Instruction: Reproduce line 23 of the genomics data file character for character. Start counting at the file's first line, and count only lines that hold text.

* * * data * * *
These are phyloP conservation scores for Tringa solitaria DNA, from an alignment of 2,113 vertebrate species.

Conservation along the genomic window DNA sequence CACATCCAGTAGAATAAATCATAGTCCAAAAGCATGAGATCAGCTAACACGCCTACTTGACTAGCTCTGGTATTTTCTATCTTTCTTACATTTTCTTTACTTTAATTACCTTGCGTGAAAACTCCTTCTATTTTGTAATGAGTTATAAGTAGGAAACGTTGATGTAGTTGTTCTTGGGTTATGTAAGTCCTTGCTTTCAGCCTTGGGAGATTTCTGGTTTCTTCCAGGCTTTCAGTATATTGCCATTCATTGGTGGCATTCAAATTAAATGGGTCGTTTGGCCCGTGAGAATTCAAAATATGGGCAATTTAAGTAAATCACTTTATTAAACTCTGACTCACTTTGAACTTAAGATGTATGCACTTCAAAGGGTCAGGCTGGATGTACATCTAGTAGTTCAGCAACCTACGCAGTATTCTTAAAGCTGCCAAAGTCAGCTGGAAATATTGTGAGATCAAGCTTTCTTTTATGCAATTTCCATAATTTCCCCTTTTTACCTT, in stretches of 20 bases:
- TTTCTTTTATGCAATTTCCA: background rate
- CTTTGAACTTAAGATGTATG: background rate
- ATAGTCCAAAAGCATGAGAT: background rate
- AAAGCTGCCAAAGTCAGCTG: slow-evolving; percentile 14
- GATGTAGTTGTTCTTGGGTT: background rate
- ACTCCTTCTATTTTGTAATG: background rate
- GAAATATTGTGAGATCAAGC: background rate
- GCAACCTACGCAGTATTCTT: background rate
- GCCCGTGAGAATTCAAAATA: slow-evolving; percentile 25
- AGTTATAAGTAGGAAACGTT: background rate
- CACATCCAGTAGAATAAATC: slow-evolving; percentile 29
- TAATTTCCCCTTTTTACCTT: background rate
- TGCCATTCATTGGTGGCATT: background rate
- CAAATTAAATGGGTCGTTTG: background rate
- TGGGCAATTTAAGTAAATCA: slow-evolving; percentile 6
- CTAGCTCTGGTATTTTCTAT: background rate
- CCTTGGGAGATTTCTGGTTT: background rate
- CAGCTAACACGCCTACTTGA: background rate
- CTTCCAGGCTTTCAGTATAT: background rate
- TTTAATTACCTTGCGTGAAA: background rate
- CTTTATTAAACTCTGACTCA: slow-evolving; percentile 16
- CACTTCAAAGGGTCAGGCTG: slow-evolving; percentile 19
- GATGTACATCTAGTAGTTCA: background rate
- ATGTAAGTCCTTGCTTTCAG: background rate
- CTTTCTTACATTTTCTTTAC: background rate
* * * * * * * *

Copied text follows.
- CTTTATTAAACTCTGACTCA: slow-evolving; percentile 16